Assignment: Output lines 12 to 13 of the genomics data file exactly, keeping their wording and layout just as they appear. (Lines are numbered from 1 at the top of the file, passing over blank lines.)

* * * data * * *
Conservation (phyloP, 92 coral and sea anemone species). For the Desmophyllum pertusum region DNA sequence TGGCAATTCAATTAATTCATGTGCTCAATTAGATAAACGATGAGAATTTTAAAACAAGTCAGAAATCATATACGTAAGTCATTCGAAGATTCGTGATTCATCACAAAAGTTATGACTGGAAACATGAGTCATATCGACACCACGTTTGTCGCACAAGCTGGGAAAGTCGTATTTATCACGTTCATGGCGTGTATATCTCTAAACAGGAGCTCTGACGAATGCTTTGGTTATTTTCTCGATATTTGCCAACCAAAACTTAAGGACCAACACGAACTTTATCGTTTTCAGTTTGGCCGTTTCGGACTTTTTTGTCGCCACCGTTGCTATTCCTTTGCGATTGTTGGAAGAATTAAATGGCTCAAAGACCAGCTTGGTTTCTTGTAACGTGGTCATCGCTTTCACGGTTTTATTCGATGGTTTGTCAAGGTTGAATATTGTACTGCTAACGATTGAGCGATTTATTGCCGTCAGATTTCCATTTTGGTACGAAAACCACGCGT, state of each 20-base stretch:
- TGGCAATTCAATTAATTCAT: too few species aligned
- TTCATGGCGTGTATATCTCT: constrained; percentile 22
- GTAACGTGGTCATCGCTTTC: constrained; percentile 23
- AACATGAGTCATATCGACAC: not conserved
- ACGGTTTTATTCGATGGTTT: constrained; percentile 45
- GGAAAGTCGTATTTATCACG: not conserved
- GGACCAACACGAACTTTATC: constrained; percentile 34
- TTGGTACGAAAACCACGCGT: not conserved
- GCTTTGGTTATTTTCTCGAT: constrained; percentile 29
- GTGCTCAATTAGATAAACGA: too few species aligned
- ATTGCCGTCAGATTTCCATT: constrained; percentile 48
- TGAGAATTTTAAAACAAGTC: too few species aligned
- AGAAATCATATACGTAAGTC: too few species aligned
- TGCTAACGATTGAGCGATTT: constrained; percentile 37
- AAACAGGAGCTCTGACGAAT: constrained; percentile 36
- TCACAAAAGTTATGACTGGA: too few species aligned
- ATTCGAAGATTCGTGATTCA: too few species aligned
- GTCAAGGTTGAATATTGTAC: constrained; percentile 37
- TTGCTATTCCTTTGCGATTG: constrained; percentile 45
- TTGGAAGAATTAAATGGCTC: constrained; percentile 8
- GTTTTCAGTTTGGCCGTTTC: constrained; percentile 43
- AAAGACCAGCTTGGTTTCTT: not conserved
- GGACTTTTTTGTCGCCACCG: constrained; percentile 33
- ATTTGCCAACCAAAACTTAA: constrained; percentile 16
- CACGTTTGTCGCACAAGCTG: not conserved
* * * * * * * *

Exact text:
- ATTGCCGTCAGATTTCCATT: constrained; percentile 48
- TGAGAATTTTAAAACAAGTC: too few species aligned